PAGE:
This spring I’m on the road working with three association clients holding fundraising auctions at their annual conference.
Two associations are comprised of individual members (one in the insurance industry; the other in disaster recovery). The third client is an association for hospice organizations to join.
Conference auctions are a different breed. They certainly aren’t similar to school auctions, and they really aren’t like standard nonprofit auctions, either.
Let’s dive deeper into them today.
Recognize that an association running an auction at their annual conference immediately faces challenges.
First, conference auction planners rarely have the luxury of familiarity with a venue or vendors.
Many associations move the conference each year to attract local members in the new location. It might move to a new hotel across town or across the world. An auction planner can find herself spending more time than most sourcing new vendors and educating them on what she needs to make an auction successful.
Second, the guest count may vary wildly each year.
Conference attendance influences gala attendance — and locations matter. Cities advertise in trade magazines to promote their desirability as a conference location, suggesting better attendance will result.
Case in point: Orlando, FL advertises that its family-friendly atmosphere with grow your registration list. Las Vegas, NV takes the approach that its nightlife and chef-branded restaurants will do the same.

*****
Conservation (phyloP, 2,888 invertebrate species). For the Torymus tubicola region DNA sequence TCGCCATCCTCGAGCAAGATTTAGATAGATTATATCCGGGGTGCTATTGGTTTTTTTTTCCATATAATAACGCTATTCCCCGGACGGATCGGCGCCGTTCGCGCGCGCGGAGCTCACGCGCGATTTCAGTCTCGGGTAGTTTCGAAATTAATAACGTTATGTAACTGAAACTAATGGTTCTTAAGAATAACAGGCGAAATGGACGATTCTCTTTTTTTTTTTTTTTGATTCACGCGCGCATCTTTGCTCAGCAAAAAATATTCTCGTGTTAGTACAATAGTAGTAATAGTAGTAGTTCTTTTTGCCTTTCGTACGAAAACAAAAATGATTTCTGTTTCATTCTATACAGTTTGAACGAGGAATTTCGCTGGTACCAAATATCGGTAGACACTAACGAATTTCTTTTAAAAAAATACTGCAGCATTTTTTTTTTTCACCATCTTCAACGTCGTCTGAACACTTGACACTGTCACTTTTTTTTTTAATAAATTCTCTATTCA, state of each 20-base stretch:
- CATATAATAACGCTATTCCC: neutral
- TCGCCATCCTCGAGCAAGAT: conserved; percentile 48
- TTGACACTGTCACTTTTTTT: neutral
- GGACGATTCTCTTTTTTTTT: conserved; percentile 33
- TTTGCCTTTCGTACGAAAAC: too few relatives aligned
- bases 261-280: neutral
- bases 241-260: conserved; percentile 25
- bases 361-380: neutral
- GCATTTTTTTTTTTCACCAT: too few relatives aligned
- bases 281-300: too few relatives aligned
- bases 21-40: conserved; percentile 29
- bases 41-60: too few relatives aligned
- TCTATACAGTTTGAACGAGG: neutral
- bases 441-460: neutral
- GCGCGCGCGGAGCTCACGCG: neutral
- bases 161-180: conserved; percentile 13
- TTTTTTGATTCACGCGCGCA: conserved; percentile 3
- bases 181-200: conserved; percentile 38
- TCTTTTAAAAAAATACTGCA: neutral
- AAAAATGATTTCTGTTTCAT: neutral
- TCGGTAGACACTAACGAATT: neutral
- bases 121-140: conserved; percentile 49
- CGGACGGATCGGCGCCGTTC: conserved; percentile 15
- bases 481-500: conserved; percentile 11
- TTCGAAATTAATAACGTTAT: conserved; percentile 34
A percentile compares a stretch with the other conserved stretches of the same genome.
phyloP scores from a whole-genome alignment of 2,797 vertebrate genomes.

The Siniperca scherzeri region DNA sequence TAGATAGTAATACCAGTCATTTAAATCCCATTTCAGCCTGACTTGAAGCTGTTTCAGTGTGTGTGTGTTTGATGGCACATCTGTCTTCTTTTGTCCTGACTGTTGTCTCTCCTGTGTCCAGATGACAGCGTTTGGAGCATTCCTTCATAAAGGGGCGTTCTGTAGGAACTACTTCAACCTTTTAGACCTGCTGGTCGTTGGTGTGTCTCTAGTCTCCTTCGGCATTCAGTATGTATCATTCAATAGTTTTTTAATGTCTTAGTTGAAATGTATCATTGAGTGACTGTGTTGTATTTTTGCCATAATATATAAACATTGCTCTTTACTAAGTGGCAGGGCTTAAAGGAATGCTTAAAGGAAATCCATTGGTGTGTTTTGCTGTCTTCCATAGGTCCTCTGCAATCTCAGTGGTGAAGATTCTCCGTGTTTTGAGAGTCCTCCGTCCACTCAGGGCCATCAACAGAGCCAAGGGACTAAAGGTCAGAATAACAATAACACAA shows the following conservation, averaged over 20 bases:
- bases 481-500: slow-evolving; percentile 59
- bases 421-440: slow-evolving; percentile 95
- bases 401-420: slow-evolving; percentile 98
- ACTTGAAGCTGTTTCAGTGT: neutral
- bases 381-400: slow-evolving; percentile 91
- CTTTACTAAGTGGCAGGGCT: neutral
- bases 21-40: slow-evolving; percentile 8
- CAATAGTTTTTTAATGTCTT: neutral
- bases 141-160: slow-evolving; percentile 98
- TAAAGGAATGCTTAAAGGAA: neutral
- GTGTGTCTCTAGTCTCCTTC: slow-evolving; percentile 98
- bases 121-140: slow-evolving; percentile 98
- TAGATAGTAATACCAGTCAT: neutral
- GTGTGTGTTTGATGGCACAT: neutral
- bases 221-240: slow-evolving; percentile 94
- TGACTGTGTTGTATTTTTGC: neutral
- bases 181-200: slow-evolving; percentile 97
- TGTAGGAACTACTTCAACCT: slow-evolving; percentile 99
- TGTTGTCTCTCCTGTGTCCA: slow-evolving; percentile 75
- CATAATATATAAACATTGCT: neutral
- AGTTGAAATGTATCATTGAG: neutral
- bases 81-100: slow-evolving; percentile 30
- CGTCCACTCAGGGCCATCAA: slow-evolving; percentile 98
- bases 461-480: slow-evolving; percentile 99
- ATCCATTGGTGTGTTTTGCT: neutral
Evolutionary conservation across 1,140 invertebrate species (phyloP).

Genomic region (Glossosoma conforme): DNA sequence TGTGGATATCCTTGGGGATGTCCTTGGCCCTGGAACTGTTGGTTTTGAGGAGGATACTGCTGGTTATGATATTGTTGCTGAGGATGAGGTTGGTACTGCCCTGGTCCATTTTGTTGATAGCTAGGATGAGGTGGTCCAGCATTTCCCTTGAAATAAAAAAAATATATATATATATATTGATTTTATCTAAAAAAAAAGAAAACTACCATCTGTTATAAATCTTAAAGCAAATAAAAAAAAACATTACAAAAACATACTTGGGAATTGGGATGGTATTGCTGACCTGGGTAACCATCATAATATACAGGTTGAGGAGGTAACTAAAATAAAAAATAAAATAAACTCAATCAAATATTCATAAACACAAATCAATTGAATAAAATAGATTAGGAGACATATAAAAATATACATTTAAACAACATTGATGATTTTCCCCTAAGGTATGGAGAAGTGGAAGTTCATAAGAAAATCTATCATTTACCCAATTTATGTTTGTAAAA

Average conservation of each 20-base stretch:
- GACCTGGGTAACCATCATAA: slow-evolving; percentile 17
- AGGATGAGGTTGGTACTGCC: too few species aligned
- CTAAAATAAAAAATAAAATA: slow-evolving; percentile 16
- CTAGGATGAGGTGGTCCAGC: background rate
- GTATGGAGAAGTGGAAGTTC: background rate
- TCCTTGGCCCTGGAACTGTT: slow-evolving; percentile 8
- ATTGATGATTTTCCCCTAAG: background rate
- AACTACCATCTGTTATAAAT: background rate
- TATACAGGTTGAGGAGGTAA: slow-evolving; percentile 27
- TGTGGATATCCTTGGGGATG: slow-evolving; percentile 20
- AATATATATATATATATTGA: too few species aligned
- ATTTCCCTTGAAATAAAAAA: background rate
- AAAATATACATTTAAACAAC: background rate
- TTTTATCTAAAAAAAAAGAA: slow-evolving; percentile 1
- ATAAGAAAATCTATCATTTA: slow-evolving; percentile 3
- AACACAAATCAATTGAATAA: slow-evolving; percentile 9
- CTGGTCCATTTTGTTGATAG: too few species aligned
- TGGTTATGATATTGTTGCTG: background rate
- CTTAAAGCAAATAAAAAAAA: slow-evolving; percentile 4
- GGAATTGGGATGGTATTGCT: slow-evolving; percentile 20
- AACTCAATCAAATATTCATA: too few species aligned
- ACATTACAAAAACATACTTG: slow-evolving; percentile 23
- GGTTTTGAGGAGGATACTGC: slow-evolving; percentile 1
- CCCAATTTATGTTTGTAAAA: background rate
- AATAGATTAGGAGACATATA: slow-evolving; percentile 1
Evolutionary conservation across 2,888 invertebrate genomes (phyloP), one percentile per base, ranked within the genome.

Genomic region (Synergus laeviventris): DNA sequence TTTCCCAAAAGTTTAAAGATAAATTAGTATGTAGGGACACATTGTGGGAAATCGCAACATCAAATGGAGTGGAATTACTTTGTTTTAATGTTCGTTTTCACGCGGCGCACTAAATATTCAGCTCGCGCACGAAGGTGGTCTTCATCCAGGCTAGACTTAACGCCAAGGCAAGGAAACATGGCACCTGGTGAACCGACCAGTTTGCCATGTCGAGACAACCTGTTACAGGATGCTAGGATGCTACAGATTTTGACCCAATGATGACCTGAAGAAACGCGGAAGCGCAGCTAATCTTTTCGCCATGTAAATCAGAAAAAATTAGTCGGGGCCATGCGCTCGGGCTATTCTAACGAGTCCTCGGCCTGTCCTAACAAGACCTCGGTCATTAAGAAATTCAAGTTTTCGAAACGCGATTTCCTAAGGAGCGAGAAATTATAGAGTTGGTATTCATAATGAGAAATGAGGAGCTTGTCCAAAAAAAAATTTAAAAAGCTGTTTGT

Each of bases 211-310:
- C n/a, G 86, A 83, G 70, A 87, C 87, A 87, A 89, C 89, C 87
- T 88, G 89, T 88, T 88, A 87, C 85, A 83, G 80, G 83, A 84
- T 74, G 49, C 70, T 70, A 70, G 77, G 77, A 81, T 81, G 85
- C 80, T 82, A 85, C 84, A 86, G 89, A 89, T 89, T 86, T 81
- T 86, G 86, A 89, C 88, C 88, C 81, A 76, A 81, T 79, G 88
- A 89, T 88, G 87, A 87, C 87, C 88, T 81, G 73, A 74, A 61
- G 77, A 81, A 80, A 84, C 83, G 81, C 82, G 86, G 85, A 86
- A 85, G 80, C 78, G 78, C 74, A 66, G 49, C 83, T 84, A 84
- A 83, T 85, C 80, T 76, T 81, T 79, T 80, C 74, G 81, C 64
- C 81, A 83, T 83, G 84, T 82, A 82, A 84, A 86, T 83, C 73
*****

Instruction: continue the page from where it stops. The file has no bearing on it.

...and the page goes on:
And there’s this issue of ticket sales influencing attendance.
Associations may or may not sell tickets to their conference auction. The gala auction I’m leading tonight in Tennessee was included in the cost of the conference registration. Another association charges $125 to attend its gala auction; it’s an added line-item expense for attendees.
If you aren’t charging to attend, it’s harder to estimate your guest count for meals, auction items, raffle prizes, etc.
Third, there’s the challenge of what to procure to appeal to guests.
Are most conference attendees driving or flying to attend? If items fail to fly on planes, guests avoid the auction game.
Are most conference attendees male or female? Attending the gala alone, or with a spouse / significant other? Who are these people? Knowing who they are dictates what to procure.
Are most attendees executives? Managers? Line workers? What kind of disposable income do they have?
Given the breadth of associations and their conferences, it’s impossible to cover all situations, but here are some ideas on what you might consider when procuring.
- Gifts for spouses not attending. What can your attendee take home as a gift for his/her spouse or significant other? At one conference auction, we offered the high bidder a choice of either a man’s or woman’s Shinola watch.
- Valentine’s Day, Father’s Day, Mother’s Day, and Christmas. Tied to the theme above is the concept of a holiday. At tonight’s auction, one item is an inexpensive ($125) Tiffany & Co. bracelet. Most attendees are male. We figure that at least one of them has forgotten that the day they fly home is Valentine’s Day. Selling a last minute Valentine’s Day gift makes sense.
- Jewelry. Don’t overdo it, but jewelry sells well at conference auctions. It’s lightweight and easy to pack. (The photos from my blog post on Kendra Scott Jewelry were shot at a conference auction.)
- Alcohol. If legal, selling wine or other spirits isn’t a bad idea, especially if your auction is not held on the last night of the conference. They don’t pack it to go home, but you’d be surprised at how much alcohol is consumed at conferences. … or maybe you wouldn’t be.